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Vintage Television and Video Vintage television and video equipment, programmes, VCRs etc.

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Old 17th May 2019, 10:58 pm   #21
SiriusHardware
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Default Re: Sinclair Microvision from the NVCF

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Originally Posted by Richard_FM View Post
I know Sinclair made some other test equipment, particularly a digital multimeter which used a case from one of their calculators.
That would be the PDM35, and they also sold the PFM200 Frequency meter made in the same 'Cambridge' calculator body as well. I have an 'acquired' example of the former and a from-new example of the frequency meter although that is in very heavily used condition now. I also have a digital storage unit in the same type of case as the SC110 scope and intended as an add-on for it, although that is Thandar branded and I'm not sure if that was ever a Sinclair product.

For a few years I worked as a field engineer, including on door entry systems, and as McMurdo pointed out, the side-entry tube used in the later generation of Sinclair mini CRT TVs was widely used in video type door entry phones which let the tenant see who was at the door. I also had a portable leather cased monochrome monitor - intended as a CCTV engineer's tool - which used the same type of side-entry CRT.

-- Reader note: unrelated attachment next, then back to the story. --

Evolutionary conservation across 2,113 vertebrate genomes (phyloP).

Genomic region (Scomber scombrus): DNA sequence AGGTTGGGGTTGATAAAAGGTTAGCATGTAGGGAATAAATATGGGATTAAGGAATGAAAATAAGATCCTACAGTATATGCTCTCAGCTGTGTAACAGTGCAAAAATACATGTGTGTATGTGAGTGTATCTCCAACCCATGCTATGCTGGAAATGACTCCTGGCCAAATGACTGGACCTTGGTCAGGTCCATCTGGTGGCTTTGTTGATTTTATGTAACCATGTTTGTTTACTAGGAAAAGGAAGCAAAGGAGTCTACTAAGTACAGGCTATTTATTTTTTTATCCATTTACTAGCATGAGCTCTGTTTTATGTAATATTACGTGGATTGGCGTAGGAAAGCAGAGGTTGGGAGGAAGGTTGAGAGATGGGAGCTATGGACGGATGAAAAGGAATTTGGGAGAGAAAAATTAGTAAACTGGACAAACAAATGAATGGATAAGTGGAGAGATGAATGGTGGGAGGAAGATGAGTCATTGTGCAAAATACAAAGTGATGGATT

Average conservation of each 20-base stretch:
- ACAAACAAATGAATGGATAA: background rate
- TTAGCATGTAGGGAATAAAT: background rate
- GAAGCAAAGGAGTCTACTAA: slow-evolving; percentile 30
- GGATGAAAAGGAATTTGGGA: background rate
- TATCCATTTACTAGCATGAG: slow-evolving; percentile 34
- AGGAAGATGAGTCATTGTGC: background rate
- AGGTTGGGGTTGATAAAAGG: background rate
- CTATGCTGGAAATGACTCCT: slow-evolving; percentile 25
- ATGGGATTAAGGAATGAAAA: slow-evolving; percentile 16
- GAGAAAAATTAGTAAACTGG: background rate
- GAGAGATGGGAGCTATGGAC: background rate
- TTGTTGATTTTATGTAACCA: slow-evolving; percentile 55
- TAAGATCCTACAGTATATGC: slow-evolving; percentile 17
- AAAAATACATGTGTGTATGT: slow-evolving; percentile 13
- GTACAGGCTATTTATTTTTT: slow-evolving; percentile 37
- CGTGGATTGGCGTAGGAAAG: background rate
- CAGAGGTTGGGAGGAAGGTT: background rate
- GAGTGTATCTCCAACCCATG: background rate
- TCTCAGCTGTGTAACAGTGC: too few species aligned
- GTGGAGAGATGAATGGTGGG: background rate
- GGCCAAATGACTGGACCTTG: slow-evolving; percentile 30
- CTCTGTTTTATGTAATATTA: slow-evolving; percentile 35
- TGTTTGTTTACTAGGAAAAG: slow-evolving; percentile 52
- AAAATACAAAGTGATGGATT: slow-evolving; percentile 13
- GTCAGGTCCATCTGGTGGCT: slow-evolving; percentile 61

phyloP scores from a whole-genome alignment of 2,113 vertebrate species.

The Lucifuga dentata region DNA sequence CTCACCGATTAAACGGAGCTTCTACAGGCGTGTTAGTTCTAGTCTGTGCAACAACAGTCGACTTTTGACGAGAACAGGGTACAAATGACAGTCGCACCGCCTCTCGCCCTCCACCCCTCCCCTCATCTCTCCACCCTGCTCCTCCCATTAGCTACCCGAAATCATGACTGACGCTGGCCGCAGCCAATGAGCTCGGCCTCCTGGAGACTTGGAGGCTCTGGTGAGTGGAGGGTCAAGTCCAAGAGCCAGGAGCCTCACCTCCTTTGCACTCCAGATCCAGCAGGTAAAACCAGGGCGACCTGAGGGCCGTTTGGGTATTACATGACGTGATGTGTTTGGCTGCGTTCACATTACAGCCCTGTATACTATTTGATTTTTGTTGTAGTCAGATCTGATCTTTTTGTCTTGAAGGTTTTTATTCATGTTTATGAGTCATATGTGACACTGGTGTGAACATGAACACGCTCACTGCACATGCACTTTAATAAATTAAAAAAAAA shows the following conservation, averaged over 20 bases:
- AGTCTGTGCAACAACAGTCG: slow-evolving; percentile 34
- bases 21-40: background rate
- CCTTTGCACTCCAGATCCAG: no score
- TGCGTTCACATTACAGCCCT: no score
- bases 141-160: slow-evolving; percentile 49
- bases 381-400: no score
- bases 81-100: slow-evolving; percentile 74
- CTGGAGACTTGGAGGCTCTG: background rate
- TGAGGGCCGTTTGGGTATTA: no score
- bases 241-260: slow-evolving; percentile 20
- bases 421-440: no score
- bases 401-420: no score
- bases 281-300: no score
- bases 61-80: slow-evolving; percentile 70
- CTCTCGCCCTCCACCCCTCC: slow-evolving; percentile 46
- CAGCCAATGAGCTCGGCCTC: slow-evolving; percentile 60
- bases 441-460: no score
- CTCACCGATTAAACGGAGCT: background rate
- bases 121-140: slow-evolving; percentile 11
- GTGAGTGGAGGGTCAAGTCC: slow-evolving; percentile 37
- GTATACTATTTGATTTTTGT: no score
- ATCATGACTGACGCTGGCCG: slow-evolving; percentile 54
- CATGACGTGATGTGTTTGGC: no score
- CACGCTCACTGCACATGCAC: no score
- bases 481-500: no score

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Old 17th May 2019, 11:52 pm   #22
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Default Re: Sinclair Microvision from the NVCF

Thanks for filling me in, I wasn't sure what Sinclair related test equipment was released.

I have a Sony FD-250B which was one of the last sideways CRT Watchmans. I picked it up at last November's Golbourne meet.

Oddly it has an AV connection but no input for an external aerial.

It produces a sharp picture, but is slightly out of line, which Studio 263 reckoned would be more trouble than it's worth to try to get right.
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Old 18th May 2019, 11:08 am   #23
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Default Re: Sinclair Microvision from the NVCF

Thanks for that fascinating post- I'd wondered about what went on in these ground-breaking little boxes, it certainly broke the mould.

I'd also wondered about the tube commonality between it and those portable 'scopes that appeared in its wake and the thread at least implies what I had also supposed- whilst a tiny telly is a superficially appealing concept to us tech-heads, I did wonder how many people would actually spend a fair amount of money on something that produced a not-much-bigger-than-postage-stamp-size monochrome picture for a short time on expensive batteries, and with all the vagaries of portable analogue reception from directional signals on a less-than-optimum aerial arrangement.

This sort of thing is now definitely worth preserving as an illustration of what was necessary in the past, though- nowadays we're all accustomed to taking high-definition, bright, colour, moving images on flatscreen smartphones/media players for granted and for near-trivial money.
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Old 18th May 2019, 3:36 pm   #24
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Default Re: Sinclair Microvision from the NVCF